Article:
The new year 2013 is off to a strong start for Wall Street. The major U.S. indices are soaring thanks to news of a fiscal cliff deal in Washington. On January 2nd, word of an agreement between the democrats and republicans pushed the Dow Industrials to a +308-point rally. The NASDAQ composite soared almost 93 points and the S&P 500 gained +2.5% the same day. By the end of the week the small cap Russell 2000 index had broken out to a new all-time, record high. The Dow Jones transportation average is not that far behind, only 84 points from a new record high. Gold and silver tumbled on a rally in the dollar. Oil posted its fourth weekly gain in a row. The bond market reversed sharply lower.

A few highlights of the fiscal cliff deal revealed that individuals earnings less than $400,000 a year will not see their income taxes go up. Those making more than $400K will. Yet any employee will see their payroll taxes rise as the tax holiday was allowed to expire. Your payroll taxes will rise from 4.2% to 6.2%. The $109 billion in defense spending cuts has been delayed for two months giving politicians more time to negotiate (probably about the debt ceiling, but more on that later). The economic data last week was focused on employment but the ISM data was better than expected. The national ISM index rose from 49.5 to 50.7 in December. Readings over 50.0 indicate growth and expansion. Meanwhile the ADP employment change report showed private sector jobs gaining +215,000. On Friday the non-farm payroll (jobs) report came in at +155,000. Economists were only expecting +143K. The prior month (November) was revised higher from +146K to +161K. The unemployment rate was unchanged at 7.8%. Overall it was relatively positive, showing slow and steady growth.

The "steady" part of U.S. job growth is a bit surprising. Felix Salmon, at Reuters, published an interesting piece on the jobs report's lack of volatility. According to the BLS, who produces the monthly report, they claim that their own numbers could be off by 100,000 workers at least 10% of the time. Yet we haven't see that sort of volatility in the monthly numbers. Here's a link to the article but be careful, it might fuel your inner conspiracy theorist. (link to Felix's article: click here.) Another event this past week was the FOMC minutes from the latest meeting. Market participants were surprised to read that some of the fed governors are starting to think the Federal Reserve should slow or stop their QE programs in late 2013. That's a lot sooner than we've all been led to believe and the U.S. dollar rallied on the news while U.S. bonds sank. The strength in the dollar helped push precious metals lower.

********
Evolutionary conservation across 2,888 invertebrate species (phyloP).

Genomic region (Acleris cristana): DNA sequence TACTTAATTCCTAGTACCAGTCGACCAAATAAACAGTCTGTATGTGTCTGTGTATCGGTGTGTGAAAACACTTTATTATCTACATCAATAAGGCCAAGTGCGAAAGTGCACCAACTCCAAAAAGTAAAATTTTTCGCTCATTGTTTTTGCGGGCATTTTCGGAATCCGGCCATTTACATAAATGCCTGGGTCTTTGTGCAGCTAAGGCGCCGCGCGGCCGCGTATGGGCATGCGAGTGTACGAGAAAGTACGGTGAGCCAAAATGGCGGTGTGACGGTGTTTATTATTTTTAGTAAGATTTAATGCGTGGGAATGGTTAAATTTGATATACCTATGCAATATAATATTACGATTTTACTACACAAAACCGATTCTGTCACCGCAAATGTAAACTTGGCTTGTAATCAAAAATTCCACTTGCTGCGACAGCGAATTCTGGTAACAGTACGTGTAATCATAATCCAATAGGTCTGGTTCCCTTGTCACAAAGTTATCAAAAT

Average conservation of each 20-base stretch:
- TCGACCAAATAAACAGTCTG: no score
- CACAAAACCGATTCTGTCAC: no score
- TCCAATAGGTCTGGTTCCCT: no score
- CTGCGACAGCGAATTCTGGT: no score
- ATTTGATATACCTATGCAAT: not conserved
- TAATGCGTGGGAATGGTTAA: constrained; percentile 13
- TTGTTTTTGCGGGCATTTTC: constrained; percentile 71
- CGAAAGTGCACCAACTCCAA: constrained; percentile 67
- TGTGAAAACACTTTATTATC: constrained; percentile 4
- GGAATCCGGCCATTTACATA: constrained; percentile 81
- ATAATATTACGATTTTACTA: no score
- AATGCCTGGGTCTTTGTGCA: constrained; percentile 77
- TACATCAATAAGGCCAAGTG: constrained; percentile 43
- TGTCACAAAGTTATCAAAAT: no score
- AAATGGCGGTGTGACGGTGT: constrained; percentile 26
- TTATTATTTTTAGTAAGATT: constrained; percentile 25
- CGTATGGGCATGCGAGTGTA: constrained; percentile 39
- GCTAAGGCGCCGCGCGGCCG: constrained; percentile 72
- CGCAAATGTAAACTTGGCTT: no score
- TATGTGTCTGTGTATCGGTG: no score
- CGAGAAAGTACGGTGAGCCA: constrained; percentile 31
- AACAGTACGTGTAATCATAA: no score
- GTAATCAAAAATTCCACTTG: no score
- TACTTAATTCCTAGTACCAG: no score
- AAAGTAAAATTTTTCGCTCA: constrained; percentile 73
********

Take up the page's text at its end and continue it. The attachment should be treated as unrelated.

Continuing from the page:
The action in the U.S. bond market is starting to look like a potential top. Yields on the ten-year note have been hovering in the 1.55 to 1.90% range for months but this past week they broke out higher (on bond weakness). If the rally in the bond market is actually over the all that money could start flowing back into equities. However, I think it might be too early to call a top in bonds. When yields spiked back in March 2012 they were probably thinking it was a top as well. This is definitely an area that investors will want to keep an eye on. I am posting a monthly chart of the 10-year yield to offer you some perspective.

Monthly chart of the 10-yr U.S. bond yield:


Major Indices:

Bingo! U.S. stocks reversed sharply higher on news of the fiscal cliff deal. I'm sure a lot of it was short covering. The S&P 500 delivered a +4.5% gain in just four days (market was closed on Tuesday). Now the index is nearing potential resistance at its 2012 highs in the 1470 area. A breakout past 1470 could push the S&P 500 to levels not seen since late 2007. On a short-term basis the index is overbought and probably needs to pullback some or consolidate sideways to digest these gains.